Secretary of State Jeremy Hunt's blog on Maternity Safety

on 12 July 2017 Safety Secretary of State for Health

I will never forget meeting Carl Hendrickson. He came to a meeting I had with families who suffered from poor care at Morecambe Bay and I couldn’t quite work out why he insisted on bringing his son. Then he told his story, notably meeting and marrying the love of his life, the joy of a first child and then – in a devastating sequence of events – losing both his wife and a second child because of poor maternity care. He bought his son to see me because he wanted him to see with his own eyes that he had taken his concerns right to the top.

There are a million different things you can focus on as Health Secretary. But you also know that if you don’t set just a few top priorities you won’t change anything at all. Meeting people like Carl – alongside other brave campaigners like James Titcombe, Scott and Sue Morrish and Paul and Melissa Mead – made my choice for me: patient safety. Why would we not want to do more to avoid the appalling human misery created by the 150 NHS hospital deaths every week that have a 50% or more chance of being avoidable?

That’s why two years ago, I set out a simple ambition for the NHS: to be one of the safest places in the world to give birth by halving rates of stillbirth, maternal and neonatal deaths and birth-related brain injuries in babies by 2030. And last year I launched the Maternity Safety Action Plan to give us a practical framework for achieving this ambition.

As the US surgeon Atul Gawande has written, success in modern medicine has a lot to do with our ability to manage complexity. The big paradox is that the march of medical science, and with it the need to co-ordinate technology, people and expertise, can actually increase the potential for error rather than decrease it.

Where there is poor teamwork, or blurred lines of accountability, or there is anything less than a 100%, systemic focus on safety across an organisation, the result is almost inevitably points of failure. In an air disaster, these would be called “signatures” of failure, and would result in a whole system response to learn lessons and eradicate these fault lines before further tragedy results. We need to introduce the same, systematic approach across the NHS.

So what does this mean in practice?

Whenever I visit an NHS maternity or neonatal service I’m often struck by the leadership, commitment and innovation demonstrated by midwives, obstetricians, neonatologists and others working together to ensure that mothers and babies stay safe throughout pregnancy, in labour and after birth. Some, such as Southmead under the leadership of Tim Draycott, are world-beaters but many others are also genuinely world class.

Yet we know from recent surveillance reports, and the RCOG’s Each Baby Counts report, that there is still significant room for improvement within maternity care. The latter found that a quarter of local reviews into stillbirths, neonatal deaths and severe brain injuries did not contain enough information to draw conclusions about the quality of care provided. Parents were invited to be involved in only 34% of reviews. Although it is improving, we still have one of the highest rates of stillbirth in Western Europe.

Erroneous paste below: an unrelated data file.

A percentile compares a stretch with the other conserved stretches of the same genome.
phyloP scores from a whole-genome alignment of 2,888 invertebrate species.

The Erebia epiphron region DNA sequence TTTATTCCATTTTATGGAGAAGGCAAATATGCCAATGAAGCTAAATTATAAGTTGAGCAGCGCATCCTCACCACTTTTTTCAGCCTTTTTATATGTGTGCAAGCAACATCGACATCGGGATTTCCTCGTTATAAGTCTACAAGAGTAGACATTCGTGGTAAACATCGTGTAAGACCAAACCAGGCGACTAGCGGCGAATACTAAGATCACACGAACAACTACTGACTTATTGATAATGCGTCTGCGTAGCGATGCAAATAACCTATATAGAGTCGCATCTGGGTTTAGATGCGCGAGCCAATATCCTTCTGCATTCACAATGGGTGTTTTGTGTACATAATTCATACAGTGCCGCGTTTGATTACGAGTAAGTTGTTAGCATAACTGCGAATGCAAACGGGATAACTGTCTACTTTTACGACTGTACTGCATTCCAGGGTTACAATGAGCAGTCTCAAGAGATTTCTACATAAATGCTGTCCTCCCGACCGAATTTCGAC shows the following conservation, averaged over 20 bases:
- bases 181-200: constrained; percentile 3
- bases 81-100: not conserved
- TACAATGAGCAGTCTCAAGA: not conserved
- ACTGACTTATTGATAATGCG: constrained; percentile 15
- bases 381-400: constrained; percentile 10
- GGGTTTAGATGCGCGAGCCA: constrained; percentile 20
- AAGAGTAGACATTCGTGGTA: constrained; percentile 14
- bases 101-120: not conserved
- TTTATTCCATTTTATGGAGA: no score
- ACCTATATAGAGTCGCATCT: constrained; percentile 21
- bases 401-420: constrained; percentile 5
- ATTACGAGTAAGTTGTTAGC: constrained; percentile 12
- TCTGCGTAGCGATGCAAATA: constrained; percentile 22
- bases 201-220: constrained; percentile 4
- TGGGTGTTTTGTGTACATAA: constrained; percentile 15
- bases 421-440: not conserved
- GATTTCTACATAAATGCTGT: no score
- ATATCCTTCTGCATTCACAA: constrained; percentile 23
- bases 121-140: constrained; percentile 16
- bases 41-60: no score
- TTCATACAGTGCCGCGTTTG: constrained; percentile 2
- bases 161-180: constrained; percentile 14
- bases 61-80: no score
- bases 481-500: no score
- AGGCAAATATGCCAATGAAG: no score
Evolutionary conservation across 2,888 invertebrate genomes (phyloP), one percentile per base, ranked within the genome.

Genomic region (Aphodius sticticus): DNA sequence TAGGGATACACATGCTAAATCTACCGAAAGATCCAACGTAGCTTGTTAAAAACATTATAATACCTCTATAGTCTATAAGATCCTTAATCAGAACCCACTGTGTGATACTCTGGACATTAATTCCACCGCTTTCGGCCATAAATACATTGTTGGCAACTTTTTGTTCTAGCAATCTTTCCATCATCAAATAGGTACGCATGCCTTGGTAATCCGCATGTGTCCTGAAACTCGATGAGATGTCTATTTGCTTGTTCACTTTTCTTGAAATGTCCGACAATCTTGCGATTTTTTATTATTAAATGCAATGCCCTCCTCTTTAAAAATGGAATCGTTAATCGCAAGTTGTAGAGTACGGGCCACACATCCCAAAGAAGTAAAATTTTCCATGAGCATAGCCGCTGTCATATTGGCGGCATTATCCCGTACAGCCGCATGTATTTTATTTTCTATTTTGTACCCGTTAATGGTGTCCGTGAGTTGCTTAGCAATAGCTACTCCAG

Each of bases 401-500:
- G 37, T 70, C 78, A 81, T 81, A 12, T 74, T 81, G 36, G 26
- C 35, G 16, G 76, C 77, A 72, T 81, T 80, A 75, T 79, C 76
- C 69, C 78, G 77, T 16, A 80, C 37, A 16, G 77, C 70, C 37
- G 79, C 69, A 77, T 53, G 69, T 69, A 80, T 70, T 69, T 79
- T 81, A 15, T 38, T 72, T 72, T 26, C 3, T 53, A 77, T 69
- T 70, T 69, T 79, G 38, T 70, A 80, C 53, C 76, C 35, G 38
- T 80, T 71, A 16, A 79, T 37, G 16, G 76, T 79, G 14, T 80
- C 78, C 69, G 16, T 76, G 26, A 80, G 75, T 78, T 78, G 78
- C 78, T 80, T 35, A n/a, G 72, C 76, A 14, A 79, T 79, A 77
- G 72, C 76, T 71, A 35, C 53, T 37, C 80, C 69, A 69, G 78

But we also know that, with determined focus, extraordinary progress can be made. In just two years Taunton and Somerset NHS Foundation Trust has reduced stillbirths by around 35%, increased the detection of small babies before birth and boosted flu vaccine uptake by pregnant women to levels well above the national averages. How has it done this? With a system-wide focus on building a culture where teams have the confidence to learn from what they do well as well as learning when things go wrong.

This year, through the £8.1million Maternity Safety Training Fund, every maternity service in the country is undertaking multi-disciplinary training on leadership, team working and communication, human factors, fetal growth monitoring, cardiotocography (CTG) interpretation or emergency drills – all of which are vital for targeting and learning from the failings that lie behind previous mistakes.

Meanwhile, the Maternal and Neonatal Health Safety Collaborative has started working with 44 Wave One trusts to develop their quality improvement expertise and enable them to work collaboratively to improve clinical practices and reduce unwarranted clinical variation.  The Collaborative’s central support team is helping local teams to use data to design improvement projects aligned to the national maternity safety ambition.

I have said many times I want the NHS to be the world’s largest learning organisation. Well let’s start with maternity safety. We are proud to have a National Health Service – so let’s make sure when there is a mistake or point of learning in one part of the country we have the systems in place to transmit that to every corner of the NHS. And when we have achieved it for maternity, let’s make sure the same thing happens across every specialty.

When the NHS was founded in 1948, we said as a country that all citizens had equal value and we didn’t want anyone to worry about the size of their bank balance before accessing medical care. Focusing on patient safety is part of that ideal because it says every single patient matters. Or every single baby counts. So congratulations to the RCOG, Royal College of Midwives and the British Association of Perinatal Medicine on the work it is doing to support this ambition and let’s make this a turning point in our ambition to offer the safest maternity care available anywhere on the planet.